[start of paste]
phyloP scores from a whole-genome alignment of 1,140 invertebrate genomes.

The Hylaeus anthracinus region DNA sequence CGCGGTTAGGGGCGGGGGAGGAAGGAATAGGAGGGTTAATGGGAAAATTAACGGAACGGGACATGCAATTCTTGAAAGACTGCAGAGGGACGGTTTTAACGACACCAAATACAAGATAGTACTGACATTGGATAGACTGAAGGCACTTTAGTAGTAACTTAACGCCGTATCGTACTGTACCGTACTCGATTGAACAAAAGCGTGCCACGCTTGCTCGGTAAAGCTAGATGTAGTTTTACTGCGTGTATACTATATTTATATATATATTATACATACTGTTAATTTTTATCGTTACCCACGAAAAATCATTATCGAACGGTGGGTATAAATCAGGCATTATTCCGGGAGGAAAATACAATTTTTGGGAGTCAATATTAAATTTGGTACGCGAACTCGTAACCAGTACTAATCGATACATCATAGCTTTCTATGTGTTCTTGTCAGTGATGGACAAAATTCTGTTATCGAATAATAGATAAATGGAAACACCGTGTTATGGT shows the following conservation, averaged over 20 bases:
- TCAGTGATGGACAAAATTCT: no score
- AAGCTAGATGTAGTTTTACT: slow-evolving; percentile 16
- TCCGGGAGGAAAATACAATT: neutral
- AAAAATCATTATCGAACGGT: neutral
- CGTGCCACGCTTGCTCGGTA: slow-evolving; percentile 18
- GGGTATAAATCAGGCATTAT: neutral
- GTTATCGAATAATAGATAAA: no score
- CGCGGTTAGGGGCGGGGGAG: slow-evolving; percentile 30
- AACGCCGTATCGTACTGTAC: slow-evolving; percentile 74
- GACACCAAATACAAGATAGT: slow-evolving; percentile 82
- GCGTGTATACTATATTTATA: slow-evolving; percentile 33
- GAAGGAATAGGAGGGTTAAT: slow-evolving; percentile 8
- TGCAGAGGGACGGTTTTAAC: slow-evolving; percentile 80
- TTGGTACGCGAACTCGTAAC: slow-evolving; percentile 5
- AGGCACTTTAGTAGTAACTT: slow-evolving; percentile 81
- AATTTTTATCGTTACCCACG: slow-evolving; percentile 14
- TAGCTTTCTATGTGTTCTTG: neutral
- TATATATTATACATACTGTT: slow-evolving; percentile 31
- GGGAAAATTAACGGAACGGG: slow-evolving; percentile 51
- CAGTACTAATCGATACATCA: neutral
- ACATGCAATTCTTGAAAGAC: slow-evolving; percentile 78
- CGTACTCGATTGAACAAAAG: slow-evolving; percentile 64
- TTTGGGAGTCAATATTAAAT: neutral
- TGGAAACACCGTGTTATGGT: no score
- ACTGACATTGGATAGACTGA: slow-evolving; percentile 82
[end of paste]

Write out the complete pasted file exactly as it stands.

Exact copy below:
phyloP scores from a whole-genome alignment of 1,140 invertebrate genomes.

The Hylaeus anthracinus region DNA sequence CGCGGTTAGGGGCGGGGGAGGAAGGAATAGGAGGGTTAATGGGAAAATTAACGGAACGGGACATGCAATTCTTGAAAGACTGCAGAGGGACGGTTTTAACGACACCAAATACAAGATAGTACTGACATTGGATAGACTGAAGGCACTTTAGTAGTAACTTAACGCCGTATCGTACTGTACCGTACTCGATTGAACAAAAGCGTGCCACGCTTGCTCGGTAAAGCTAGATGTAGTTTTACTGCGTGTATACTATATTTATATATATATTATACATACTGTTAATTTTTATCGTTACCCACGAAAAATCATTATCGAACGGTGGGTATAAATCAGGCATTATTCCGGGAGGAAAATACAATTTTTGGGAGTCAATATTAAATTTGGTACGCGAACTCGTAACCAGTACTAATCGATACATCATAGCTTTCTATGTGTTCTTGTCAGTGATGGACAAAATTCTGTTATCGAATAATAGATAAATGGAAACACCGTGTTATGGT shows the following conservation, averaged over 20 bases:
- TCAGTGATGGACAAAATTCT: no score
- AAGCTAGATGTAGTTTTACT: slow-evolving; percentile 16
- TCCGGGAGGAAAATACAATT: neutral
- AAAAATCATTATCGAACGGT: neutral
- CGTGCCACGCTTGCTCGGTA: slow-evolving; percentile 18
- GGGTATAAATCAGGCATTAT: neutral
- GTTATCGAATAATAGATAAA: no score
- CGCGGTTAGGGGCGGGGGAG: slow-evolving; percentile 30
- AACGCCGTATCGTACTGTAC: slow-evolving; percentile 74
- GACACCAAATACAAGATAGT: slow-evolving; percentile 82
- GCGTGTATACTATATTTATA: slow-evolving; percentile 33
- GAAGGAATAGGAGGGTTAAT: slow-evolving; percentile 8
- TGCAGAGGGACGGTTTTAAC: slow-evolving; percentile 80
- TTGGTACGCGAACTCGTAAC: slow-evolving; percentile 5
- AGGCACTTTAGTAGTAACTT: slow-evolving; percentile 81
- AATTTTTATCGTTACCCACG: slow-evolving; percentile 14
- TAGCTTTCTATGTGTTCTTG: neutral
- TATATATTATACATACTGTT: slow-evolving; percentile 31
- GGGAAAATTAACGGAACGGG: slow-evolving; percentile 51
- CAGTACTAATCGATACATCA: neutral
- ACATGCAATTCTTGAAAGAC: slow-evolving; percentile 78
- CGTACTCGATTGAACAAAAG: slow-evolving; percentile 64
- TTTGGGAGTCAATATTAAAT: neutral
- TGGAAACACCGTGTTATGGT: no score
- ACTGACATTGGATAGACTGA: slow-evolving; percentile 82